Holy Bible Summary

Holy Bible – By: Over 40 Authors and written over a 1,600 year span. There are two testaments, Old and New. 39 books combined consist of the Old Testament with 27 composing the New Testament, total of 66.

The Old Testament is a collection of thirty-nine books about the history and religion of the people of Israel. The authors of these books are unknown, and each book possesses a unique tone, style, and message. Individually, they include stories, laws, and sayings that are intended to function as models of religious and ethical conduct. Together—through hundreds of characters and detailed events—they represent a unified narrative about God and his attempt to relate to humankind by relating to a specific group of people.

The Old Testament contains four main sections: the Pentateuch, the Former Prophets (or Historical Books), the Writings, and the Latter Prophets. This covers books from the first three sections.

The Pentateuch

The Pentateuch comprises the first five books of the Old Testament. It depicts a series of beginnings—the beginning of the world, of humankind, and of God’s promise to the Israelites.

Genesis, the first book, opens with God’s creation of the world. The perfect world falls into evil when humans disobey God, and the human population divides into separate nations and languages. After many generations, God speaks to a man named Abraham. God makes a promise, or covenant, with Abraham to make his descendants into a great nation and to give them a great land. Abraham shows strong faith in God, and God seals his promise with a number of signs and tests. This special covenant with God passes on to Abraham’s son, Isaac, and to his grandson, Jacob. Together, they represent the patriarchs, or fathers, of the Israelite people. Jacob’s twelve sons move to Egypt after the youngest brother, Joseph, miraculously becomes a high official in Egypt.

In the Book of Exodus, the descendants of Jacob’s children have become a vast people, but the Pharaoh of Egypt holds them in slavery. God chooses one man, Moses, to rescue the Israelites. God sends ten plagues to Egypt, and, with miraculous signs and wonders, Moses leads the people out of Egypt and across the Red Sea. They go to Mount Sinai, where God appears in a cloud of thunder over the mountain and affirms to the Israelites the promise he made to Abraham. God commands them to worship only himself, and he gives them various ethical and religious laws.

The books of Leviticus, Numbers, and Deuteronomy continue the explanation of God’s religious laws and his promises to the people. The people must keep these laws to enter and enjoy the promised land, toward which they are heading. Despite God’s presence, the Israelites complain and disobey incessantly, inciting God’s wrath. They wander the wilderness for forty years in search of the promised land. These books continue the period of Moses’s legendary leadership and miracles, until his death at the end of Deuteronomy.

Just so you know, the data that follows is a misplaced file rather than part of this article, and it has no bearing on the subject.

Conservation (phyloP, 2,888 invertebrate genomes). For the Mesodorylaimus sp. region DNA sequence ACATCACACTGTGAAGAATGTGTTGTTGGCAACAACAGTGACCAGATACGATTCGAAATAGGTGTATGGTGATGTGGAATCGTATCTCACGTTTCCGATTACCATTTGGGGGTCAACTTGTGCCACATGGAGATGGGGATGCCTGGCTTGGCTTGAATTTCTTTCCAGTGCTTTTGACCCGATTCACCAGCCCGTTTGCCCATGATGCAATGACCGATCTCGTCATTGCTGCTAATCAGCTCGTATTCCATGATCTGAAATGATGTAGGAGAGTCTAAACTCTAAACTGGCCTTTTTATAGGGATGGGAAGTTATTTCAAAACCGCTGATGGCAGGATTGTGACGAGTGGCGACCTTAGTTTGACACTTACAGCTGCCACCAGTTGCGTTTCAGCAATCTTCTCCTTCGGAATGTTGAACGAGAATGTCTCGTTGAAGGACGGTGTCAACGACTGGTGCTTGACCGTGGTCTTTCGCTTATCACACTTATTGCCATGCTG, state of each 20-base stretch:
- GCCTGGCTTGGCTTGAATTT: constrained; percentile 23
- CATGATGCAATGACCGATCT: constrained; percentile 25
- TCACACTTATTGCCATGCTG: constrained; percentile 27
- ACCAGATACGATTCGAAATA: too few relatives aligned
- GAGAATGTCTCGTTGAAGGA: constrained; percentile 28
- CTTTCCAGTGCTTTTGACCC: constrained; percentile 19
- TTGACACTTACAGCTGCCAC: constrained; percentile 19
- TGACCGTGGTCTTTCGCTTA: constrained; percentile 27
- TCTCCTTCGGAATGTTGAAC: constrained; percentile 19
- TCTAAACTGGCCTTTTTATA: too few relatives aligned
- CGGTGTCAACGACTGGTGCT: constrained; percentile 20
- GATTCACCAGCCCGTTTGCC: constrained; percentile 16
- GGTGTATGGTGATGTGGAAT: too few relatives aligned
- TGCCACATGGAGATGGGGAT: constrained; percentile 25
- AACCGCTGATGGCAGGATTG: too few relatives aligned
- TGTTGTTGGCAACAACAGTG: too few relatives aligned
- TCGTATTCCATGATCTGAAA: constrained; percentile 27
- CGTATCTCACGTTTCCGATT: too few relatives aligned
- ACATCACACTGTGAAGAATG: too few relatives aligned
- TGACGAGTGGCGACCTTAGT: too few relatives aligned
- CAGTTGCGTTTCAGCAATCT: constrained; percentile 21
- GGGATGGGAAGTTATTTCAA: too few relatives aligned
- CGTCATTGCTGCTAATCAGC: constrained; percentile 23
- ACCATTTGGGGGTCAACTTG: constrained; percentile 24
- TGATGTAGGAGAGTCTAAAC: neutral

The Former Prophets

The Former Prophets, or the Historical Books, cover the history of the Israelites from Moses’s death to the fall of the nation in 587 b.c. In the books of Joshua and Judges, the Israelites successfully conquer the land promised to them by God, but they disobey God by worshipping the deities of the surrounding peoples. Neighboring nations invade and oppress the Israelites. God saves the people of Israel by designating judges, or rulers, to lead the people in warding off their enemies.

The two books of Samuel (First Samuel and Second Samuel) cover the rise of the united kingdom of Israel. Israel’s religious leader, Samuel, appoints a king named Saul. Saul disobeys God, however, and God chooses another man, David, to be Israel’s king. King Saul attempts to kill the young David, but fails. Saul’s death closes the first book. In the second book, David establishes the great kingdom of Israel. He conquers Israel’s surrounding enemies and establishes Jerusalem as the religious and political center of Israel.

The books of Kings (called 1 Kings and 2 Kings) trace the decline of Israel’s success. God blesses David’s son, Solomon, with immense wisdom. As king, Solomon expands Israel into an empire and builds a great temple in Jerusalem. Solomon disobeys God by worshipping other deities, and, at his death, the kingdom splits into a northern kingdom, Israel, and a southern kingdom, Judah. A host of evil kings leads the two kingdoms away from worshipping God. Despite the attempts of the prophets Elijah and Elisha to halt Israel’s wrongdoing, the two kingdoms fall to the Assyrian and Babylonian Empires. Jerusalem is destroyed, and the people are sent into exile.